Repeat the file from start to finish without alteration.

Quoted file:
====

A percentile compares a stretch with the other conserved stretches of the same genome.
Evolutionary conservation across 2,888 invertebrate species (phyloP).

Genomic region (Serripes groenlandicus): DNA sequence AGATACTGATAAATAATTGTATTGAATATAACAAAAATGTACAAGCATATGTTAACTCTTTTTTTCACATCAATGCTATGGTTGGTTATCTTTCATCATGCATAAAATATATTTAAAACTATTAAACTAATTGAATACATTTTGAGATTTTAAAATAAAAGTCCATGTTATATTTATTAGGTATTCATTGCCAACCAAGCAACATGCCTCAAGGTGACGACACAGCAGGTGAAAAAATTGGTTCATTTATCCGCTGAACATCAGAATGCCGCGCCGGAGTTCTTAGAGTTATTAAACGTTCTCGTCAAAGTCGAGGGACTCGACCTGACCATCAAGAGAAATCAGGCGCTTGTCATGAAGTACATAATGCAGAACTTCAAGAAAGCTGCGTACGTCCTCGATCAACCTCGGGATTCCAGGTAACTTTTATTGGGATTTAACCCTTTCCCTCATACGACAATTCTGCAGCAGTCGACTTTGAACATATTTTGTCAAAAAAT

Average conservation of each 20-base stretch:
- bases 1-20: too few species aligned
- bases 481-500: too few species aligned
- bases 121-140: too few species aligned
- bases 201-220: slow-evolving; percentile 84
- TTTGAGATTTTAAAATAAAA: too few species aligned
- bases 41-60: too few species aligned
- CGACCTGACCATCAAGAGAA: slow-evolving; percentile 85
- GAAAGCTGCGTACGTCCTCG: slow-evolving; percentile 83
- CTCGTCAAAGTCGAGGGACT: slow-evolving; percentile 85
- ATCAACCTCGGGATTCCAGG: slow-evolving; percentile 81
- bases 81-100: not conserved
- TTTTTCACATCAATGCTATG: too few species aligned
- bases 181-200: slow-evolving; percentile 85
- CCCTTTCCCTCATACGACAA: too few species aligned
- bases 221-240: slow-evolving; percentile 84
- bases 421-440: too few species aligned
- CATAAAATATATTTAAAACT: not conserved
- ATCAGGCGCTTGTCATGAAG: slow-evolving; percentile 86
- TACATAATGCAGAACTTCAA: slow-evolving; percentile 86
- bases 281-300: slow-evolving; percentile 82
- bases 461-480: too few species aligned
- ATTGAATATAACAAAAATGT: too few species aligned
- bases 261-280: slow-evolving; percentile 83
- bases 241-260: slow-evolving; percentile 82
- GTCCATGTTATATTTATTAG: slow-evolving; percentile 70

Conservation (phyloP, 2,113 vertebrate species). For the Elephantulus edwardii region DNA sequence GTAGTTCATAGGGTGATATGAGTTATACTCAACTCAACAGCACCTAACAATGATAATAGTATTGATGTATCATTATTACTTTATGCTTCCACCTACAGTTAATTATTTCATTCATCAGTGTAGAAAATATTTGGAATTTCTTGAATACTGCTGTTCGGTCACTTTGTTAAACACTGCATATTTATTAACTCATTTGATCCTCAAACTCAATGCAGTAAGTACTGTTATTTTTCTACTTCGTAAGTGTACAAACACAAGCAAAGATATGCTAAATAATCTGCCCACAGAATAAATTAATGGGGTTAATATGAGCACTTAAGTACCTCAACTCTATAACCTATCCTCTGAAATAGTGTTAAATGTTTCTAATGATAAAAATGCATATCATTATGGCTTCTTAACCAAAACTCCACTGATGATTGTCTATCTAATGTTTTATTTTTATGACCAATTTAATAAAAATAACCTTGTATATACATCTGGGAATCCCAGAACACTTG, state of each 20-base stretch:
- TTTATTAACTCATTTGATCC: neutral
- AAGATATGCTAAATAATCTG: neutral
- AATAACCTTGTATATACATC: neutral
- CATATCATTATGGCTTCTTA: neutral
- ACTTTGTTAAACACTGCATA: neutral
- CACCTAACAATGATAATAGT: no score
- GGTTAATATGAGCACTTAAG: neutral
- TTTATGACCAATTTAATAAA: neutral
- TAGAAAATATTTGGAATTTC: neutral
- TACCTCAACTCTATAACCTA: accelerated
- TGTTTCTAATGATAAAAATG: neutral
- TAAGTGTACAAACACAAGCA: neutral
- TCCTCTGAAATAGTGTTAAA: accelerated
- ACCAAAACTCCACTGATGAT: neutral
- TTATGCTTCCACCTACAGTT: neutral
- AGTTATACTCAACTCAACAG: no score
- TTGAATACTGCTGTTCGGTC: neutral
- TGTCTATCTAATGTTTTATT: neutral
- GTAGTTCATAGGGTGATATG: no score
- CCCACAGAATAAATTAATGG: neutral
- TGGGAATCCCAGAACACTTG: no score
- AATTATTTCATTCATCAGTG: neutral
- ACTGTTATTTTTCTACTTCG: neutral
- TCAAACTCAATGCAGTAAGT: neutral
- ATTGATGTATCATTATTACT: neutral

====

A percentile compares a stretch with the other conserved stretches of the same genome.
Evolutionary conservation across 2,888 invertebrate species (phyloP).

Genomic region (Serripes groenlandicus): DNA sequence AGATACTGATAAATAATTGTATTGAATATAACAAAAATGTACAAGCATATGTTAACTCTTTTTTTCACATCAATGCTATGGTTGGTTATCTTTCATCATGCATAAAATATATTTAAAACTATTAAACTAATTGAATACATTTTGAGATTTTAAAATAAAAGTCCATGTTATATTTATTAGGTATTCATTGCCAACCAAGCAACATGCCTCAAGGTGACGACACAGCAGGTGAAAAAATTGGTTCATTTATCCGCTGAACATCAGAATGCCGCGCCGGAGTTCTTAGAGTTATTAAACGTTCTCGTCAAAGTCGAGGGACTCGACCTGACCATCAAGAGAAATCAGGCGCTTGTCATGAAGTACATAATGCAGAACTTCAAGAAAGCTGCGTACGTCCTCGATCAACCTCGGGATTCCAGGTAACTTTTATTGGGATTTAACCCTTTCCCTCATACGACAATTCTGCAGCAGTCGACTTTGAACATATTTTGTCAAAAAAT

Average conservation of each 20-base stretch:
- bases 1-20: too few species aligned
- bases 481-500: too few species aligned
- bases 121-140: too few species aligned
- bases 201-220: slow-evolving; percentile 84
- TTTGAGATTTTAAAATAAAA: too few species aligned
- bases 41-60: too few species aligned
- CGACCTGACCATCAAGAGAA: slow-evolving; percentile 85
- GAAAGCTGCGTACGTCCTCG: slow-evolving; percentile 83
- CTCGTCAAAGTCGAGGGACT: slow-evolving; percentile 85
- ATCAACCTCGGGATTCCAGG: slow-evolving; percentile 81
- bases 81-100: not conserved
- TTTTTCACATCAATGCTATG: too few species aligned
- bases 181-200: slow-evolving; percentile 85
- CCCTTTCCCTCATACGACAA: too few species aligned
- bases 221-240: slow-evolving; percentile 84
- bases 421-440: too few species aligned
- CATAAAATATATTTAAAACT: not conserved
- ATCAGGCGCTTGTCATGAAG: slow-evolving; percentile 86
- TACATAATGCAGAACTTCAA: slow-evolving; percentile 86
- bases 281-300: slow-evolving; percentile 82
- bases 461-480: too few species aligned
- ATTGAATATAACAAAAATGT: too few species aligned
- bases 261-280: slow-evolving; percentile 83
- bases 241-260: slow-evolving; percentile 82
- GTCCATGTTATATTTATTAG: slow-evolving; percentile 70

Conservation (phyloP, 2,113 vertebrate species). For the Elephantulus edwardii region DNA sequence GTAGTTCATAGGGTGATATGAGTTATACTCAACTCAACAGCACCTAACAATGATAATAGTATTGATGTATCATTATTACTTTATGCTTCCACCTACAGTTAATTATTTCATTCATCAGTGTAGAAAATATTTGGAATTTCTTGAATACTGCTGTTCGGTCACTTTGTTAAACACTGCATATTTATTAACTCATTTGATCCTCAAACTCAATGCAGTAAGTACTGTTATTTTTCTACTTCGTAAGTGTACAAACACAAGCAAAGATATGCTAAATAATCTGCCCACAGAATAAATTAATGGGGTTAATATGAGCACTTAAGTACCTCAACTCTATAACCTATCCTCTGAAATAGTGTTAAATGTTTCTAATGATAAAAATGCATATCATTATGGCTTCTTAACCAAAACTCCACTGATGATTGTCTATCTAATGTTTTATTTTTATGACCAATTTAATAAAAATAACCTTGTATATACATCTGGGAATCCCAGAACACTTG, state of each 20-base stretch:
- TTTATTAACTCATTTGATCC: neutral
- AAGATATGCTAAATAATCTG: neutral
- AATAACCTTGTATATACATC: neutral
- CATATCATTATGGCTTCTTA: neutral
- ACTTTGTTAAACACTGCATA: neutral
- CACCTAACAATGATAATAGT: no score
- GGTTAATATGAGCACTTAAG: neutral
- TTTATGACCAATTTAATAAA: neutral
- TAGAAAATATTTGGAATTTC: neutral
- TACCTCAACTCTATAACCTA: accelerated
- TGTTTCTAATGATAAAAATG: neutral
- TAAGTGTACAAACACAAGCA: neutral
- TCCTCTGAAATAGTGTTAAA: accelerated
- ACCAAAACTCCACTGATGAT: neutral
- TTATGCTTCCACCTACAGTT: neutral
- AGTTATACTCAACTCAACAG: no score
- TTGAATACTGCTGTTCGGTC: neutral
- TGTCTATCTAATGTTTTATT: neutral
- GTAGTTCATAGGGTGATATG: no score
- CCCACAGAATAAATTAATGG: neutral
- TGGGAATCCCAGAACACTTG: no score
- AATTATTTCATTCATCAGTG: neutral
- ACTGTTATTTTTCTACTTCG: neutral
- TCAAACTCAATGCAGTAAGT: neutral
- ATTGATGTATCATTATTACT: neutral